As marketers’ investments in print advertising continue their steep decline, experts explain the medium’s relevance in the digital age
Last year was another rough one for newspaper and magazine publishers. In 2014, 91 U.S.- and Canada-based magazines ceased publication, up from 51 closures in 2013, while stalwarts like the U.S. political magazine National Journal decreased their issue frequency. On the newspaper end, total ad revenue in 2013 was 49% lower than it had been a decade earlier, according to the “State of the News Media 2014 ” study by the Pew Research Ce nter, and Tribune Co. is estimated to have cut 700 jobs in 2013 alone. Fearing for the worst, many publishers are raising subscription costs in an attempt to offset declines in print advertising revenues, investing in flashier digital delivery platforms in order to offer advertisers multichannel bundle opportunities, or launching annual events in the hopes of generating enough money via registrations and sponsorships to sustain a year’s worth of magazine production costs.
But print advertising isn’t dead, experts say. Print circulations are down, but in many cases, that means that publications’ readership has been culled to only the most engaged, which is a desirable trait, from an advertising standpoint. The primary challenge with print is demonstrating the ads’ effectiveness, but experts argue that there’s a solution.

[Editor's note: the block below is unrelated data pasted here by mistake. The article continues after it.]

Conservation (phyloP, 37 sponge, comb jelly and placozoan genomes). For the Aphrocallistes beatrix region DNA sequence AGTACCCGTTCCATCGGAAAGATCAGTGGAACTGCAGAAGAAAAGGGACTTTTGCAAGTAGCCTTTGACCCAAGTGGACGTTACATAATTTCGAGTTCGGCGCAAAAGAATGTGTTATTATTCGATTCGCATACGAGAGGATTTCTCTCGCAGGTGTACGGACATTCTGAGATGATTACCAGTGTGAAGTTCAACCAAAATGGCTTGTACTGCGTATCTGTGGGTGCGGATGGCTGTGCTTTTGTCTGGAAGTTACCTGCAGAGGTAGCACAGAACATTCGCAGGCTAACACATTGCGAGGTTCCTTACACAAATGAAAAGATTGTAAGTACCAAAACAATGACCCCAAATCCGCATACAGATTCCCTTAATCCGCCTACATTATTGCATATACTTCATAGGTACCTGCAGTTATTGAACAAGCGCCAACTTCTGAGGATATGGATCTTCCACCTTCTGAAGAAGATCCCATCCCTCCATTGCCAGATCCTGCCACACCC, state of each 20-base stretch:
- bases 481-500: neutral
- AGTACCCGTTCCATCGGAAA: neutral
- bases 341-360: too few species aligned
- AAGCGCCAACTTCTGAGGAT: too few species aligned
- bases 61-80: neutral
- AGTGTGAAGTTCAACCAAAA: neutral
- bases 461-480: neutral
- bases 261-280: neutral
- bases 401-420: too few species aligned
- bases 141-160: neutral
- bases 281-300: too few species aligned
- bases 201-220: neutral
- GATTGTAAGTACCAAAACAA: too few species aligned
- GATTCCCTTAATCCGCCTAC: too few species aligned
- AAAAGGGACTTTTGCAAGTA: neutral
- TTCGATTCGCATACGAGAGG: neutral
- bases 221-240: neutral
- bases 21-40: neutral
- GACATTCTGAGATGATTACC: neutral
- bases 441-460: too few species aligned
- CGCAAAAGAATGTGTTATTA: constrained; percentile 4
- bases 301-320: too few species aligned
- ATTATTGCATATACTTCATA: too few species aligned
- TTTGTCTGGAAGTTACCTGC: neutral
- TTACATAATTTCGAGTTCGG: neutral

“Print is interesting because it actually provokes people to read it,” says Britt Fero, executive vice president and head of strategy in the Seattle office of New York-based ad agency Publicis. “Just buying it or getting it in the mail provokes the reader to engage in a way that digital doesn’t. If you have time to read a magazine, then you’re going to really engage with the ads in there. Print ads should inspire you to look at them even longer.”
The Pros of Print Advertising
“Print is still a top-of-funnel medium,” says Andy Blau, senior vice president of finance and advertising at New York-based magazine publisher Time Inc. “It’s really for establishing brand worthiness in the marketplace, for establishing the value of the brand, for communicating very broadly, with broad reach, to the right target audience. It’s really pure brand advertising. And digital tries to do some of that, but it’s still much more of a direct response. People still measure digital with click-throughs and conversion rates, and you can’t necessarily maintain marketing of a brand through digital alone. Print advertising is a very efficient way of establishing a brand identity and for communicating that to the target market.”
Advertisers have to factor in longer lag times for measuring print ads’ impact, Blau says, but it’s worth it in the end because of print’s longer shelf life and higher potential for reverberations beyond the initial reader. “There are methodologies for proving ROI for print, but it’s not instantaneous like it is with digital for a variety of reasons: It’s a physical product, it takes time to arrive at a person’s house, it’s there for a long time so there are many impressions, and there’s a pass-along and an audience reach that accumulates over at least two weeks.” In other words, patience is required, but it’s possible that a print ad’s value extends well beyond its CPM.